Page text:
People who had cherished their television sets for this moment through all the miseries of air-raids and black-out were not disappointed. Some confirmed that pictures were better than in 1939; all awaited with eagerness the promise of those ever-popular features—plays, variety, ‘Picture Page’, demonstrations, children’s features, cartoon films, and the panorama of ‘O.B.’s’ from sports grounds, theatres, and dance-halls.

The promise has been kept despite various austerity handicaps in the world of entertainment.

Outside Broadcasts continue to yield the most spectacular successes. From the Mall the mobile unit proceeded a week later to Wimbledon for the final matches for the Wightman Cup. Wimbledon is far outside the circle of co-axial cable which rings the West-End and gives direct connection between the mobile unit and Alexandra Palace, so the mobile radio transmitter was used, with excellent results. Within the next few days the unit gave proof of its mobility on the eve of televising the first England versus India Test Match at Lord’s, by paying a lightning visit to the Dorchester Hotel, Park Lane, for celebrity interviews at the presentation of Daily Mail Film Awards. A whole week at Wimbledon for the International Tennis Championships —twenty hours of television from the centre court — was followed by the first post-war visit to a London theatre — the Garrick —for the Beatrice Lillie revue ‘Better Late’. Since then the television audience has been taken to other theatres for dress circle views of such shows as ‘Follow the Girls’ at His Majesty’s and ‘Sweetheart Mine’ at the Victoria Palace. From time to time the old Bedford, Camden Town, was ‘taken over’ by the BBC for an evening of televised ‘Variety on View’, in the presence of a specially invited audience. In July the mobile unit drew up at the Open Air Theatre, Regent’s Park, for a complete performance of ‘A Midsummer Night’s Dream’. Public ceremonies give full scope to television’s unique quality of ‘actuality’ or ‘immediacy’, demonstrated in a most spectacular manner by the Lord Mayor’s Show, and most impressively by the Service of Remembrance at the Cenotaph.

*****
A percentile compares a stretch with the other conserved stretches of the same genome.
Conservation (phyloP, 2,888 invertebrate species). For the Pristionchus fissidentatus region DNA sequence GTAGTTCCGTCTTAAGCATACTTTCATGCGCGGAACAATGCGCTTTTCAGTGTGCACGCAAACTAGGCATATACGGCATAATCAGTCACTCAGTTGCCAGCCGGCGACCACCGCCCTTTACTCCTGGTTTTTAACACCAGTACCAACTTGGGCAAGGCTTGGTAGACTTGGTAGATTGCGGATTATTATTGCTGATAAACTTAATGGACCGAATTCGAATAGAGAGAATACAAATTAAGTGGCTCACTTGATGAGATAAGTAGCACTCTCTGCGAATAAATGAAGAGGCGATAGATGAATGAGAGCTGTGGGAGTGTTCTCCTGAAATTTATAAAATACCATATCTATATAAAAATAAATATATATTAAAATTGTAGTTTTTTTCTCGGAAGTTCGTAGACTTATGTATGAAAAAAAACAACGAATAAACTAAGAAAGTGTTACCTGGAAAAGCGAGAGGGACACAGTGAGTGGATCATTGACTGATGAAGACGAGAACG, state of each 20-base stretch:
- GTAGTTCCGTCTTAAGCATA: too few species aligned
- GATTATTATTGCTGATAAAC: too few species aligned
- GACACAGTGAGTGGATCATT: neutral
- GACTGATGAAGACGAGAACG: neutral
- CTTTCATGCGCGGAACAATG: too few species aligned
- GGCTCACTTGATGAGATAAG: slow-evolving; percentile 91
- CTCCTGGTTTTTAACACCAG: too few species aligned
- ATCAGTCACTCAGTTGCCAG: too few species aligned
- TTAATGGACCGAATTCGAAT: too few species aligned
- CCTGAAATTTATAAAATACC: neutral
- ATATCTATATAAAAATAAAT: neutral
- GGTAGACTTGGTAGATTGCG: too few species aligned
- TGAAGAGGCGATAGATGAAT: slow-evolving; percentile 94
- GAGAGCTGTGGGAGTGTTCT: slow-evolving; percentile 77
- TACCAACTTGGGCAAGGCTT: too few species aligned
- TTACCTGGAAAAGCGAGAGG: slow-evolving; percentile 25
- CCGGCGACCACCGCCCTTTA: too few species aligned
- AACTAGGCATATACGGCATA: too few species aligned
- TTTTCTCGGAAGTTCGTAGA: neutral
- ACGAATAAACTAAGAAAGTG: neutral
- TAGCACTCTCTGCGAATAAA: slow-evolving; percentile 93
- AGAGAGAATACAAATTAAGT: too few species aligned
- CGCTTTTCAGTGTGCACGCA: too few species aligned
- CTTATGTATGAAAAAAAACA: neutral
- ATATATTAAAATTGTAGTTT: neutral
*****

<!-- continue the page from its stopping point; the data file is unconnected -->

Television cameras also roamed the ballroom floor at the Royal Albert Hall and the Palais de Danse, Hammersmith. In the open air they ranged from Barnet, in the north, for amateur football, to Ascot, in the south, for the new King George VI Stakes. Ascot, twenty-nine miles from Alexandra Palace, is the most distant point from which the mobile units have operated. Nearly as remote is Biggin Hill, Kent, where the first televised church service was held in St. George’s Chapel, on Battle of Britain Sunday, 15 September. The catalogue of televised sport includes Wimbledon Speedway, the final England v. India Test Match at the Oval, International Amateur Athletics at the White City, Amateur Boxing from Tottenham, Edmonton, and Wembley.

The Zoo was toured and another Regent’s Park fixture was the Jubilee Motor Parade. In November the second mobile unit was restored to the service.

Among studio programmes, plays have come first in popularity. Casting a wide net, the producers brought in dramas, comedies, thrillers—Shakespeare and Shaw, Oscar Wilde and Edgar Wallace. Besides Shaw’s ‘St. Joan’, Ian Hay’s ‘The Middle Watch’, Eugene O’Neill’s ‘Anna Christie’, and many other established successes, demanding the utmost resource in studio accommodation, scenery, and costumes, viewers saw numbers of plays specially written or arranged for television, among them J. B. Priestley’s new play ‘The Rose and Crown’, and the well-known stage and film story, ‘Thunder Rock’.

‘Picture Page’, the weekly topical magazine, recaptured its pre-war following with its swift sequences of interviews with ‘people in the news’. The other popular ‘regulars’ included ‘Cabaret Cartoons’, ‘Guest Night’, fashion parades, ‘Music-makers’ and ‘Composers at the Piano’, and cookery demonstrations. ‘Germany under Control’ inaugurated television documentaries, ranging from the training of young actors to the secrets of atomic energy.